Instead of celebrating 17 years of freedom on Wednesday, about 2 000 Khayelitsha residents marched through the city centre demanding toilets and decent sanitation.
In recent months, the local government has come under attack in what has been dubbed the “toilet saga”, as thousands of Khayelitsha residents do not have proper toilet and sanitation services.
Residents say up to 15 families have to queue to use one toilet, which also exposes them to hygiene problems and crime.
On Wednesday, the Social Justice Coalition, based in Khayelitsha, held a protest march after a number of speakers addressed them at St George’s Cathedral.
“We call on the city to recognise as a matter of urgency the need for public maintenance and existence of sanitation services in Khayelitsha. The city must initiate a public consultation plan and implementation of the plan and a budget to ensure that every informal settlement in Khayelitsha has access to basic sanitation services,” Archbishop Thabo Makgoba said.
Marchers packed the church on Wednesday, many wearing T-shirts which said: “1994 queuing to vote, 2011 queuing for clean and safe sanitation”.
Vuyiseka Dubula, from the Treatment Action Campaign (TAC), told the crowd: “It is the day we celebrate 17 years of liberation and we are discussing a basic right – sanitation – it is not a privilege. It is tragic so many years after our liberation that 10.5 million people across the country do not have access to water and basic sanitation – that goes against humanity. We want to remind the government that our constitution allows us the right to life, dignity and safety,” Dubula said.
TAC chairman Zackie Achmat started his speech by asking the crowd to stand and observe a moment of silence for Andries Tatane, who was killed by police during a service delivery protest in Ficksburg two weeks ago.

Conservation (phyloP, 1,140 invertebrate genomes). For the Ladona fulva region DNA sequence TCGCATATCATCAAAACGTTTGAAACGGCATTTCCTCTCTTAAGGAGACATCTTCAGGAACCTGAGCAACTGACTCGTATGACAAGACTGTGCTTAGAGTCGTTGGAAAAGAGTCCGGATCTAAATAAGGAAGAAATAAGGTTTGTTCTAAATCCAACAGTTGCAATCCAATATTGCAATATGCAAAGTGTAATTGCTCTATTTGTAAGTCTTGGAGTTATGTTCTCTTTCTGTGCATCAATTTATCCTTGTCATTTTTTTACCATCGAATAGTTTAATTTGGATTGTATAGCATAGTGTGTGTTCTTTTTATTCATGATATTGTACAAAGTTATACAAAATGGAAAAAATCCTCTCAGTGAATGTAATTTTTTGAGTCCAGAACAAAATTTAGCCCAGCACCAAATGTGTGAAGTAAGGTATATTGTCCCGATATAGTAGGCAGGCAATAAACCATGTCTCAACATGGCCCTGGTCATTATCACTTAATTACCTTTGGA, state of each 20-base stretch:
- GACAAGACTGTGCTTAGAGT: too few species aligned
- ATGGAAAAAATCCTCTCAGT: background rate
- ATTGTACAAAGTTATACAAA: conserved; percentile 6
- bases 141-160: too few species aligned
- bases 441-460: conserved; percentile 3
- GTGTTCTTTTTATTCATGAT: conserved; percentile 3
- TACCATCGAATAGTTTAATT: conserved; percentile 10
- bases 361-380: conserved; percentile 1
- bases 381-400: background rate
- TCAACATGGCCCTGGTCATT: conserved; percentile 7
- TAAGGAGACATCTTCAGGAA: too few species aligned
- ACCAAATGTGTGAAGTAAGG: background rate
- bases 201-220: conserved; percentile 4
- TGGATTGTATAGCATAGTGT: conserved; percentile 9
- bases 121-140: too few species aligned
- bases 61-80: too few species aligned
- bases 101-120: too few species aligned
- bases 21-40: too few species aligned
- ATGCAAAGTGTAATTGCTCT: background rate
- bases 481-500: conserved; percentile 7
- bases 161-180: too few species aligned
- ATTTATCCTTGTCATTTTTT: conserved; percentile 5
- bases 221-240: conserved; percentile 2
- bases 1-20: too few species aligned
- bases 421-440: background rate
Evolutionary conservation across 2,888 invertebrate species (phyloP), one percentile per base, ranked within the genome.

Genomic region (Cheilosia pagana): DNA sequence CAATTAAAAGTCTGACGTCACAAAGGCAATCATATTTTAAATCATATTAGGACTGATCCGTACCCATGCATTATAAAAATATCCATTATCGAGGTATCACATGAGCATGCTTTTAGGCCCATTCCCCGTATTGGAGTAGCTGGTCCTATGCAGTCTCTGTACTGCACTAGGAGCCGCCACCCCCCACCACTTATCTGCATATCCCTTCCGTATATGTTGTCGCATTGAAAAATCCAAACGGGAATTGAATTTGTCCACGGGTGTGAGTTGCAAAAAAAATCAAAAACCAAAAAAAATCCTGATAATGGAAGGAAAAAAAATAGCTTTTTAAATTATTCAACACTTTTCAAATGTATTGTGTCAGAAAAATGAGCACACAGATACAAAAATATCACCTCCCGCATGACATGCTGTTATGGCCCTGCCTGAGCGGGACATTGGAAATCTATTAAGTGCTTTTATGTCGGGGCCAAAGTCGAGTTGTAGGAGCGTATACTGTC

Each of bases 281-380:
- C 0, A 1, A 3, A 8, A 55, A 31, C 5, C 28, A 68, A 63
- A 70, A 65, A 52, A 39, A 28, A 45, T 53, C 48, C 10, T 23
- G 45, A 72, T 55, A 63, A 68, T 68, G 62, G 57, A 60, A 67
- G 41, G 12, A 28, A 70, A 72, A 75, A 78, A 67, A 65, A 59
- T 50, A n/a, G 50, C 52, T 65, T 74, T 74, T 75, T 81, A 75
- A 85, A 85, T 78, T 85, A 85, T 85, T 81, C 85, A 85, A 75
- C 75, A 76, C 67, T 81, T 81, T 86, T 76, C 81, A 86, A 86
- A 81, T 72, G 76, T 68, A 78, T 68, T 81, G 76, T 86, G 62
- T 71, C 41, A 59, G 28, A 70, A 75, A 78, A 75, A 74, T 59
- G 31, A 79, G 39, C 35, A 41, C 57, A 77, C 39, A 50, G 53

Achmat said: “We must celebrate this day, but we must also be angry but not violent. If we look at our mothers and fathers, we see the hope has gone out of their eyes. We cannot suffer the way they have, our anger must be translated to a peaceful call for change.”
Khayelitsha resident Mabel Somdle said: “Seventeen years after we voted for our rights, I am still queuing for basic services. This makes me feel like I no longer want to vote because not much has changed. We have waited long to use the toilet and we have to walk far. It is dangerous at night, there are reports of woman getting raped at those toilets.”
Residents marched to the civic centre to hand over a memorandum for mayor Dan Plato’s attention.
They held up posters asking for their dignity to be restored through adequate water and sanitation services. One protester held a bucket with “dignity in our lifetime” written on it. Dubula said it was “sad that people were still forced to use the bush or the bucket”.
When protesters arrived at the city council offices, they held a demonstration by forming a snake-like “queue for toilets”.
The memorandum was signed by more than 10 000 people calling on the city to improve the state of existing sanitation services and to put a time-frame in place to provide each household with basic sanitation and water.